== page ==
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Breathing Through the Shadows: Using Breathwork for Trauma Relief

Updated: Mar 6


The Connection Between Trauma and Breath

Trauma is a complex force that effects not only the mind but also the very essence of our physical being. A deeper understanding of the connection between trauma and breath reveals an almost symbiotic relationship. The body's response to threat, fight-or-flight, often results in shallow, rapid breathing or breath-holding. This altered breathing pattern, in turn, causes our brain and nervous systems to believe that we are, in fact, in danger.

The breath is a reflection of our internal state. However, trauma distorts this reflection, causing the breath to mirror the disarray within. Our lungs bear witness to the emotional storm, holding onto tension and anxiety. Haven't you ever felt your chest tighten when feeling anxious or scared? This connection between trauma and breath goes beyond a mere physiological response; it becomes an embodied testimony to the profound impact of trauma on our entire being.

The breath, however, is not merely a passive witness to trauma but also a potential ally in the healing process. As survivors begin to explore intentional breathwork, they can embark on a journey of reclaiming agency. The deliberate act of deep breathing becomes a conscious rebellion against the breath-holding tendencies ingrained by trauma. In this deliberate breathing, survivors find a means to soothe the nervous system, unravel the knots of tension, and create a space for emotional release.

Benefits of Deep Breathing

  1. Calming the Nervous System: The impact of deep breathing on the nervous system is profound. By activating the body's relaxation response, deep breathing helps lessen heightened states of arousal and anxiety commonly experienced from past trauma.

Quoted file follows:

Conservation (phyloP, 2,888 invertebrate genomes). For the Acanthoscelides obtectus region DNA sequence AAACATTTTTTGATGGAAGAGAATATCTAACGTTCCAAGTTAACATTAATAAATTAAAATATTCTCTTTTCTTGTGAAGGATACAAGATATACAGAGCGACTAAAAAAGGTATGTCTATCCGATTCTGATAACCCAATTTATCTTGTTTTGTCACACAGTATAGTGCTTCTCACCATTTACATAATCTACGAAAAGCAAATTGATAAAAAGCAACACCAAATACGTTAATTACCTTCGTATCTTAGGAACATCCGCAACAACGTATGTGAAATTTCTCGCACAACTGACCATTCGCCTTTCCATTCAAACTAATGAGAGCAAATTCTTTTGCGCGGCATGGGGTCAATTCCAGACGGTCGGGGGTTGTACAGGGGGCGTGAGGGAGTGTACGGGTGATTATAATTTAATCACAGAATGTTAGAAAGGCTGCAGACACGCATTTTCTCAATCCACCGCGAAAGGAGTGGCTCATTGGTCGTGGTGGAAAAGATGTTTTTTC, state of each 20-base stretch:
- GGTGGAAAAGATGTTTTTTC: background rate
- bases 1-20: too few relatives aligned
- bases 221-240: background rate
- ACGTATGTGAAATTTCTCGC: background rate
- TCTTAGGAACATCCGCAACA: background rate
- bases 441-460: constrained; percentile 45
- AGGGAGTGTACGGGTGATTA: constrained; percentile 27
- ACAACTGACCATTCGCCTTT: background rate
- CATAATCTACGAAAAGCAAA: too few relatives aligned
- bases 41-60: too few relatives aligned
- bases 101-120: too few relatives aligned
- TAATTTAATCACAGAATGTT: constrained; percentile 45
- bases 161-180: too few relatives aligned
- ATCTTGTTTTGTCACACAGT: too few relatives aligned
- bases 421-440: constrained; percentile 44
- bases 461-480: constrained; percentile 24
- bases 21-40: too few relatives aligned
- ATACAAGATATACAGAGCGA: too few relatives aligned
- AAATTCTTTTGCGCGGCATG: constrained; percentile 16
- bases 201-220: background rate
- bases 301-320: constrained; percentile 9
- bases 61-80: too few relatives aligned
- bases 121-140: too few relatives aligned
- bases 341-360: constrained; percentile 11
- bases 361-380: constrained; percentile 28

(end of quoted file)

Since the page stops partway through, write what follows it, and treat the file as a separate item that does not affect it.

2. Grounding in the present: Deep breathing serves as a powerful anchor to the present moment. In creating a mindful connection with the breath, individuals can find a pathway to detach from distressing memories or overwhelming emotions, fostering a sense of grounding.

  3. Emotional Regulation: Consciously engaging in deep breathing creates a valuable space between feeling something and responding, promoting emotional regulation. By enhancing self-awareness and mindfulness, individuals can navigate their emotions with increased effectiveness.


Different Types of Deep Breathing To Try:

  1. Diaphragmatic Breathing (Belly Breathing): Begin by finding a comfortable seated or lying position. Place one hand on your chest and the other on your belly. Inhale deeply through your nose, allowing your stomach to rise. Exhale slowly through your mouth, feeling your abdomen fall. Repeat this process, gradually increasing the duration of inhalation and exhalation.

  2. 4-7-8 Breathing Technique: Inhale through your nose for a count of 4. Hold your breath for a count of 7. Exhale completely through your mouth for a count of 8. Repeat this cycle, gradually adjusting the counts based on comfort and proficiency.

  3. Box Breathing: Inhale for a count of 4, hold the breath for a count of 4, exhale for a count of 4, and pause for a count of 4 before repeating. This structured technique provides a rhythmic and balanced approach to deep breathing.

  4. Yoga: Incorporate deep breathing into your yoga practice by synchronizing your breath with each movement. Inhale during expansive postures, allowing your lungs to fill with air, and exhale during contractive movements, releasing tension and fostering a harmonious connection between breath and body.

  5. Butterfly Breathing: Practice butterfly breathing by sitting comfortably and placing your opposite hand on your opposite shoulder, crossing your arms in a hug. Inhale deeply and as you exhale, tap gently on your shoulders with alternate hands, creating a soothing rhythm that enhances relaxation and mindfulness.

In the intricate dance of healing from trauma, the gentle rhythm of deep breathing emerges as a steadfast partner. By understanding the connection between trauma and breath, embracing the multifaceted benefits of intentional breathing, and integrating a variety of deep-breathing strategies into daily life, we can embark on a transformative journey toward presence and emotional well-being. Breath becomes a sanctuary, offering solace and strength on the path to healing.


Feel free to reach out for a free 15-minute consultation.

Feelings Forward Wellness provides holistic treatment for trauma that supports the healing of mind, body, spirit, and community. Through offerings of trauma psychotherapy, psychedelic-assisted therapy, and somatic healing, FFW aims to provide effective and culturally-responsive mental health treatment for those continuing to struggle with the after-effects of trauma and PTSD.


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